The Torah is the Jewish name for the first five books of the Jewish Bible. In Hebrew the five books are named by the first phrase in the text: Bereshit (“In the beginning,” Book of Genesis), Shemot (“Names,” Exodus), Vayikra (“He called”, Leviticus),Bamidbar (“In the desert,” Numbers) and Devarim (“Words,” Deuteronomy). In rabbinic literature the word Torah denotes both these five books, Torah Shebichtav(תורה שבכתב, “Torah that is written”), and an Oral Torah, Torah Shebe’al Peh (תורה שבעל פה, “Torah that is spoken”). The Oral Torah consists of the traditional interpretations and amplifications handed down by word of mouth from generation to generation and now embodied in the Talmud (תַּלְמוּד) and Midrash (מדרש) .
According to Jewish tradition, all of the laws found in the Torah, both written and oral, were given by God to Moses, some of them at Mount Sinai and most of them at the Tabernacle, and all the teachings were later compiled and written down by Moses, which resulted in the Torah we have today. According to medieval Jewish mysticism the Torah was created prior to the creation of the world, and was used as the blueprint for Creation. Most Modern biblical scholars believe that the written books were a product of the Babylonian exilic period (c.600 BCE) and that it was completed by the Persian period (c.400 BCE).
The priestly blessing or priestly benediction, (Hebrew: ברכת כהנים; translit. birkat kohanim), also known as raising of the hands (Hebrew nesiat kapayim), or Dukhanen (from the Yiddish word dukhan - platform – because the blessing is given from a raised rostrum), is a Jewish prayer recited by Kohanim during certain Jewish services (included Passover). It is based on a scriptural verse: “They shall place My name upon the children of Israel, and I Myself shall bless them.” It consists of the following Biblical verses (Numbers 6:24–26):
May the LORD (YHWH) bless you and guard you -
- יְבָרֶכְךָ יְהוָה, וְיִשְׁמְרֶךָ
- (“Yivorekhekhaw Adonai v’yishm’rekhaw …)
May the LORD make His face shed light upon you and be gracious unto you -
- יָאֵר יְהוָה פָּנָיו אֵלֶיךָ, וִיחֻנֶּךָּ
- (“Yo’ayr Adonai pawnawv aylekhaw vikhoonekhaw …)
May the LORD lift up His face unto you and give you peace -
יִשָּׂא יְהוָה פָּנָיו אֵלֶיךָ, וְיָשֵׂם לְךָ שָׁלוֹם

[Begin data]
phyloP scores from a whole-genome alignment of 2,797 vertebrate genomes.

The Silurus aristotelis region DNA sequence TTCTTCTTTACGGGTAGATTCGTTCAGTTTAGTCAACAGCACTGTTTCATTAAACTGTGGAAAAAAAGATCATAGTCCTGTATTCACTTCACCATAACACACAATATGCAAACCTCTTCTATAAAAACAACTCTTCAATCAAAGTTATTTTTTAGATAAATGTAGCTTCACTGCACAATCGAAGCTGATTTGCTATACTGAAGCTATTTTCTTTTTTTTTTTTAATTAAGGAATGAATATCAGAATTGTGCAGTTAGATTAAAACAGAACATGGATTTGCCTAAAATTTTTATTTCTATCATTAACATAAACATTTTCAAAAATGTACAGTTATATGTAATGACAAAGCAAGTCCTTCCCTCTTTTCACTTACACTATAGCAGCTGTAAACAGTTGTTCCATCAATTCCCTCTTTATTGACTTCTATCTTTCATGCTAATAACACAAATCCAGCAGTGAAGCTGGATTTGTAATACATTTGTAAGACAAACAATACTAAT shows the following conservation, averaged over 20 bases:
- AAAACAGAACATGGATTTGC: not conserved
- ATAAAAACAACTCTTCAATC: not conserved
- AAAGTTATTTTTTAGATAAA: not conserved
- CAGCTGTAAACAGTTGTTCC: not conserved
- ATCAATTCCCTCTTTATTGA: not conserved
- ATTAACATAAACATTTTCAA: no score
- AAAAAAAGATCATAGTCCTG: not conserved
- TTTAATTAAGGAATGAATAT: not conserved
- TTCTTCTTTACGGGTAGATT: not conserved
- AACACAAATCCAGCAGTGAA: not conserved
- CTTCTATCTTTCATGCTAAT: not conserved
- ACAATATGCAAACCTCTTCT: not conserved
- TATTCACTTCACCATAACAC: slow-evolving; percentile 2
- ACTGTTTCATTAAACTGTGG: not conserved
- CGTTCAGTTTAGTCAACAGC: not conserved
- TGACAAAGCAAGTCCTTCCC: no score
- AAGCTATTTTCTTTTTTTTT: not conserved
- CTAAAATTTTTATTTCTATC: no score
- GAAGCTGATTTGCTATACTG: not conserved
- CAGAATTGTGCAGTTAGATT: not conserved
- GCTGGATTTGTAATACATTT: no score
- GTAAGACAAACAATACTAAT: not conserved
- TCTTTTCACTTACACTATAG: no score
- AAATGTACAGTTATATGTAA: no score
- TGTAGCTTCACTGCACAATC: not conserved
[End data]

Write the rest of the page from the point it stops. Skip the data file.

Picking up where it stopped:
(“Yisaw Adonai pawnav aylekhaw v’yasaym l’khaw shalom.“)
In my recent trip to Jerusalem during the Passover, was at the Kotel when I saw a rabbi praying alone surrounded by a crowd of followers. One of them approached and asked me to take some pictures of his rabbi. When he finished praying, he ran fired with more than a dozen followers who would have way. It was difficult to get a good position to take pictures. I actually knocked down once. Upon arriving home, I discovered the history ofthis controversial rabbi.
Rabbi Yaakov Aryeh Yeshia Milikowsky was born in the United States. He is the present Amshinover Rebbe in the Bayit Vegan, a neighborhood in southwest Jerusalem, Israel, with a mostly Haredi Jewish population. He is the grandson and successor of Rabbi Yerachmiel Yehudah Meir Kalish of Amshinov.
He prays for hours on end, meditating on every word, as a result of which he ends the Sabbath very late. Once an adam gadol, a very learned man, discussed the Halachic implications of the Rebbe’szmanim with the late Rav Shlomo Zalman Auerbach. Reb Shlomo Zalman referred to the Rebbe as a “Pillar of Fire” and advised his questioner that one who touches fire will be burnt. The Rebbe is also the mentor of the famous Hasidic preacher, R. Tzvi Maier Zilberberg who considers himself an Amshinov chassid. The renowned mekubal Rebbe Yitzchok “Itche” Myer Morgenstern, the rosh yeshiva ofYeshivas Toras Chochom considers the Amshinov Rebbe the “Tzadik HaDor.”
The Amshinover Rebbe is widely known within the Haredi world, and is regarded within Hassidic circles for his exceptional Ahavas Yisroel, love of every Jew; a good example is his warmth towards Shlomo Carlebach and his unconventional followers. The Rebbe has literally counseled thousands of newcomers to Judaism. The Amshinov Rebbe has been quoted as believing that Reb Shlomo was the “Pillar of Prayer.” In the present generation the Rebbe himself is considered a “pillar of tefillah” and davens for hours on end. Of note is the Rebbe’s guidance of the Sde Tzofim Yeshiva in Beitar for Baalei Teshuva.
The Rebbe is also known for his outstanding advice in medical matters. HaRav Meier Bransdorfer, z”l advised the Rebbeim of “A Time” to consult with the Amshinov Rebbe – “a eish gadol meod” regarding complicated medical shailas. His advice is sought after on very delicate matters worldwide.
The Tomb of Rachel, Judaism’s third-holiest site, has been the scene of prayer and pilgrimage for more than three thousand years. Is a small religious building revered by Jews, Christians and Muslims. It is believed by some to be the burial place of the biblical matriarch Rachel. The tomb is located within a Muslim cemetery in a walled enclave biting into the outskirts of Bethlehem, 460 meters south of Jerusalem’s municipal boundary, in theWest Bank. The earliest extra-biblical records describing the tomb as the believed site of Rachel’s burial place date back to the beginning of the 4th century.
It has been viewed as the symbol of the return of the Jewish people to its ancient homeland. For Jewish women, the tomb was associated with fertility and became a place of pilgrimage to pray for successful childbirth.
During my last travel to Israel, during Passover, was crowded by jewish practitioners from around the country, who took advantage of their vacation days to make a pilgrimage to this sacred place.